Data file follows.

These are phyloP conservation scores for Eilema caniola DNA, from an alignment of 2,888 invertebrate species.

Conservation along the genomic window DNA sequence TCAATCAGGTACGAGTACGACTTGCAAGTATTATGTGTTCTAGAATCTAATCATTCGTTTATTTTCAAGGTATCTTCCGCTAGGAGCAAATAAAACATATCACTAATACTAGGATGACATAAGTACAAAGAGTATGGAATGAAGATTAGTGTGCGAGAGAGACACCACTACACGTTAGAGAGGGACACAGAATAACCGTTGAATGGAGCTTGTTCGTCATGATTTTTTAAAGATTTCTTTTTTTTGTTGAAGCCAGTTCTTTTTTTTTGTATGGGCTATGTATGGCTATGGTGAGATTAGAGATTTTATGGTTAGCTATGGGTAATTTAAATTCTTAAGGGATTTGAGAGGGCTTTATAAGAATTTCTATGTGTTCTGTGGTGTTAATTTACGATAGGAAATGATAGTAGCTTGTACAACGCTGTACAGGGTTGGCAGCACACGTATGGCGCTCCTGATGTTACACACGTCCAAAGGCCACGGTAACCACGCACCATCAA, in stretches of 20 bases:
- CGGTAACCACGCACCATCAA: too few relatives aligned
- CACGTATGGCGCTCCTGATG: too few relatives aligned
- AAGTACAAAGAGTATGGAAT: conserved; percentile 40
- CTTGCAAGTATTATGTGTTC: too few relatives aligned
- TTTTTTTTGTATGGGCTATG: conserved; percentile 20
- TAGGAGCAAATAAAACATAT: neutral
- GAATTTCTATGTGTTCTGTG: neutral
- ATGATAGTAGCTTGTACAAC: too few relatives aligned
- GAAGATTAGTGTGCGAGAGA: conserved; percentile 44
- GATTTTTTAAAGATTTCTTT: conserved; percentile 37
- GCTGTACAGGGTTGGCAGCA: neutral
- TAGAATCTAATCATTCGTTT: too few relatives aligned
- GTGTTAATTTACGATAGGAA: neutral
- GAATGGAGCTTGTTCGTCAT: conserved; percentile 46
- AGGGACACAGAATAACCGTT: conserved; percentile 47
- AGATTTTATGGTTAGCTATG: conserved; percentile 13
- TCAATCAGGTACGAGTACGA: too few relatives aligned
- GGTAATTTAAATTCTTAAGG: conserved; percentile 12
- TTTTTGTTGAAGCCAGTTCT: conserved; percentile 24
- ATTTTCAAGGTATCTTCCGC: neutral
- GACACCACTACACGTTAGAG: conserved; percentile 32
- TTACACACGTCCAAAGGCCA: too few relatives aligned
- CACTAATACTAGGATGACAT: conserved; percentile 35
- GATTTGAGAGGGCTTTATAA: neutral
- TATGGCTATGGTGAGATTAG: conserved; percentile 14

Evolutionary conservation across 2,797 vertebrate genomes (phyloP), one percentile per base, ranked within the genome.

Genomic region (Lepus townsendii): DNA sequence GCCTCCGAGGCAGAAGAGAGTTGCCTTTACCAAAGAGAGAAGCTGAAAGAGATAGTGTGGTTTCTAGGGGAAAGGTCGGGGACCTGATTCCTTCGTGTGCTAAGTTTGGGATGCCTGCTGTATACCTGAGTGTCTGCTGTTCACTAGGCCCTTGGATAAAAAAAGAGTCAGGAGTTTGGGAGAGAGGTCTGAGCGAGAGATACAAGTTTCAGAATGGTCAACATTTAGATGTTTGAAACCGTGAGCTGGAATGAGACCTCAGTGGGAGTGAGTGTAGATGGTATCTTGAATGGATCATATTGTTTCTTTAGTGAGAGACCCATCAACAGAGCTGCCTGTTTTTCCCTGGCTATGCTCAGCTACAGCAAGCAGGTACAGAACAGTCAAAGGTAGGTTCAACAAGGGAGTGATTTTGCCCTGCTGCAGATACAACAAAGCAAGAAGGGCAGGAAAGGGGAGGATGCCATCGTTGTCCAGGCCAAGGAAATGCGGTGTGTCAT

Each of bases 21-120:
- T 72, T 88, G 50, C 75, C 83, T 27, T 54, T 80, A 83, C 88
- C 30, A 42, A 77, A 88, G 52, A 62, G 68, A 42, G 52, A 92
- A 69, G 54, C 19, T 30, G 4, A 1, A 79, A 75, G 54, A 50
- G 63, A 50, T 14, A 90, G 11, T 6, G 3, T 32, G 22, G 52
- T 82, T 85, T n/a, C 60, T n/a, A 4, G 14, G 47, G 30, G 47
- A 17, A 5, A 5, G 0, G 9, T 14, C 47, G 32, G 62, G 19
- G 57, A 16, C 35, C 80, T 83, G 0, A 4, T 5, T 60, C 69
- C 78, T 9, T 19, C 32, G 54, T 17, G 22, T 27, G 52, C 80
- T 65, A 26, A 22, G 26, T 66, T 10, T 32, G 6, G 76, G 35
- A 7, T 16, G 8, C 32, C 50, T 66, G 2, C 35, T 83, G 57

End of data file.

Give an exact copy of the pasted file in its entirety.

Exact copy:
These are phyloP conservation scores for Eilema caniola DNA, from an alignment of 2,888 invertebrate species.

Conservation along the genomic window DNA sequence TCAATCAGGTACGAGTACGACTTGCAAGTATTATGTGTTCTAGAATCTAATCATTCGTTTATTTTCAAGGTATCTTCCGCTAGGAGCAAATAAAACATATCACTAATACTAGGATGACATAAGTACAAAGAGTATGGAATGAAGATTAGTGTGCGAGAGAGACACCACTACACGTTAGAGAGGGACACAGAATAACCGTTGAATGGAGCTTGTTCGTCATGATTTTTTAAAGATTTCTTTTTTTTGTTGAAGCCAGTTCTTTTTTTTTGTATGGGCTATGTATGGCTATGGTGAGATTAGAGATTTTATGGTTAGCTATGGGTAATTTAAATTCTTAAGGGATTTGAGAGGGCTTTATAAGAATTTCTATGTGTTCTGTGGTGTTAATTTACGATAGGAAATGATAGTAGCTTGTACAACGCTGTACAGGGTTGGCAGCACACGTATGGCGCTCCTGATGTTACACACGTCCAAAGGCCACGGTAACCACGCACCATCAA, in stretches of 20 bases:
- CGGTAACCACGCACCATCAA: too few relatives aligned
- CACGTATGGCGCTCCTGATG: too few relatives aligned
- AAGTACAAAGAGTATGGAAT: conserved; percentile 40
- CTTGCAAGTATTATGTGTTC: too few relatives aligned
- TTTTTTTTGTATGGGCTATG: conserved; percentile 20
- TAGGAGCAAATAAAACATAT: neutral
- GAATTTCTATGTGTTCTGTG: neutral
- ATGATAGTAGCTTGTACAAC: too few relatives aligned
- GAAGATTAGTGTGCGAGAGA: conserved; percentile 44
- GATTTTTTAAAGATTTCTTT: conserved; percentile 37
- GCTGTACAGGGTTGGCAGCA: neutral
- TAGAATCTAATCATTCGTTT: too few relatives aligned
- GTGTTAATTTACGATAGGAA: neutral
- GAATGGAGCTTGTTCGTCAT: conserved; percentile 46
- AGGGACACAGAATAACCGTT: conserved; percentile 47
- AGATTTTATGGTTAGCTATG: conserved; percentile 13
- TCAATCAGGTACGAGTACGA: too few relatives aligned
- GGTAATTTAAATTCTTAAGG: conserved; percentile 12
- TTTTTGTTGAAGCCAGTTCT: conserved; percentile 24
- ATTTTCAAGGTATCTTCCGC: neutral
- GACACCACTACACGTTAGAG: conserved; percentile 32
- TTACACACGTCCAAAGGCCA: too few relatives aligned
- CACTAATACTAGGATGACAT: conserved; percentile 35
- GATTTGAGAGGGCTTTATAA: neutral
- TATGGCTATGGTGAGATTAG: conserved; percentile 14

Evolutionary conservation across 2,797 vertebrate genomes (phyloP), one percentile per base, ranked within the genome.

Genomic region (Lepus townsendii): DNA sequence GCCTCCGAGGCAGAAGAGAGTTGCCTTTACCAAAGAGAGAAGCTGAAAGAGATAGTGTGGTTTCTAGGGGAAAGGTCGGGGACCTGATTCCTTCGTGTGCTAAGTTTGGGATGCCTGCTGTATACCTGAGTGTCTGCTGTTCACTAGGCCCTTGGATAAAAAAAGAGTCAGGAGTTTGGGAGAGAGGTCTGAGCGAGAGATACAAGTTTCAGAATGGTCAACATTTAGATGTTTGAAACCGTGAGCTGGAATGAGACCTCAGTGGGAGTGAGTGTAGATGGTATCTTGAATGGATCATATTGTTTCTTTAGTGAGAGACCCATCAACAGAGCTGCCTGTTTTTCCCTGGCTATGCTCAGCTACAGCAAGCAGGTACAGAACAGTCAAAGGTAGGTTCAACAAGGGAGTGATTTTGCCCTGCTGCAGATACAACAAAGCAAGAAGGGCAGGAAAGGGGAGGATGCCATCGTTGTCCAGGCCAAGGAAATGCGGTGTGTCAT

Each of bases 21-120:
- T 72, T 88, G 50, C 75, C 83, T 27, T 54, T 80, A 83, C 88
- C 30, A 42, A 77, A 88, G 52, A 62, G 68, A 42, G 52, A 92
- A 69, G 54, C 19, T 30, G 4, A 1, A 79, A 75, G 54, A 50
- G 63, A 50, T 14, A 90, G 11, T 6, G 3, T 32, G 22, G 52
- T 82, T 85, T n/a, C 60, T n/a, A 4, G 14, G 47, G 30, G 47
- A 17, A 5, A 5, G 0, G 9, T 14, C 47, G 32, G 62, G 19
- G 57, A 16, C 35, C 80, T 83, G 0, A 4, T 5, T 60, C 69
- C 78, T 9, T 19, C 32, G 54, T 17, G 22, T 27, G 52, C 80
- T 65, A 26, A 22, G 26, T 66, T 10, T 32, G 6, G 76, G 35
- A 7, T 16, G 8, C 32, C 50, T 66, G 2, C 35, T 83, G 57